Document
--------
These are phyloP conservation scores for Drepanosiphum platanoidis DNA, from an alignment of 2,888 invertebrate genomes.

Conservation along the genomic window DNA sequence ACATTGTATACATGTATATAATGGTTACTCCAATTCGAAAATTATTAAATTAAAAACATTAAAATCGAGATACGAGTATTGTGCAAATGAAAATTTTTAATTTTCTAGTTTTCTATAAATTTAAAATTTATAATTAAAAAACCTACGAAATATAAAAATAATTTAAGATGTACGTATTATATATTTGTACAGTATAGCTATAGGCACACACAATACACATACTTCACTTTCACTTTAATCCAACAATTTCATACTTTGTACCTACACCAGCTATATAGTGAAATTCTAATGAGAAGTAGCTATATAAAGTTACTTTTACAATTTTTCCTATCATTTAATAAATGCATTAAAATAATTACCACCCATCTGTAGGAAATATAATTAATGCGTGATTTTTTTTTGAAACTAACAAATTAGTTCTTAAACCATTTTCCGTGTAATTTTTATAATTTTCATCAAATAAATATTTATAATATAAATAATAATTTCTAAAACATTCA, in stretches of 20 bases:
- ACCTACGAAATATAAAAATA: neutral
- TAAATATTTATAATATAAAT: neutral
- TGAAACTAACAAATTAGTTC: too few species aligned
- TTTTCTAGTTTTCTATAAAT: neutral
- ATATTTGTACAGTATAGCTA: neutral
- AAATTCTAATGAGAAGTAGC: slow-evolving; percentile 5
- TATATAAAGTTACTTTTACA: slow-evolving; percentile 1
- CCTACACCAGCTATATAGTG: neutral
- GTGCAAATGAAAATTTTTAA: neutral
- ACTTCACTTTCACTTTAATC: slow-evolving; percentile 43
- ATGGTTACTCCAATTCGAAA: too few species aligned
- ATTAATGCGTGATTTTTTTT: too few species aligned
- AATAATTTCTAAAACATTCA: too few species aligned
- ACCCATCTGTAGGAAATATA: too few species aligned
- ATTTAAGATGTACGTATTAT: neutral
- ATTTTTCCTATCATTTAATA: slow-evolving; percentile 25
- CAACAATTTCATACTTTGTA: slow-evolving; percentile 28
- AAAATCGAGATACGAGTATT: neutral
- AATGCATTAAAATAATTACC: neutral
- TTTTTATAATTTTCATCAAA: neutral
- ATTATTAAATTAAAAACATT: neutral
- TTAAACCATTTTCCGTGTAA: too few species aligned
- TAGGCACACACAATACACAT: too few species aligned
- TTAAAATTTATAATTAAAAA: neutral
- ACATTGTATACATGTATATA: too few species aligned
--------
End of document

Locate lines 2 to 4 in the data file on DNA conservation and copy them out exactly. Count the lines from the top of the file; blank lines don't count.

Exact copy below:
Conservation along the genomic window DNA sequence ACATTGTATACATGTATATAATGGTTACTCCAATTCGAAAATTATTAAATTAAAAACATTAAAATCGAGATACGAGTATTGTGCAAATGAAAATTTTTAATTTTCTAGTTTTCTATAAATTTAAAATTTATAATTAAAAAACCTACGAAATATAAAAATAATTTAAGATGTACGTATTATATATTTGTACAGTATAGCTATAGGCACACACAATACACATACTTCACTTTCACTTTAATCCAACAATTTCATACTTTGTACCTACACCAGCTATATAGTGAAATTCTAATGAGAAGTAGCTATATAAAGTTACTTTTACAATTTTTCCTATCATTTAATAAATGCATTAAAATAATTACCACCCATCTGTAGGAAATATAATTAATGCGTGATTTTTTTTTGAAACTAACAAATTAGTTCTTAAACCATTTTCCGTGTAATTTTTATAATTTTCATCAAATAAATATTTATAATATAAATAATAATTTCTAAAACATTCA, in stretches of 20 bases:
- ACCTACGAAATATAAAAATA: neutral
- TAAATATTTATAATATAAAT: neutral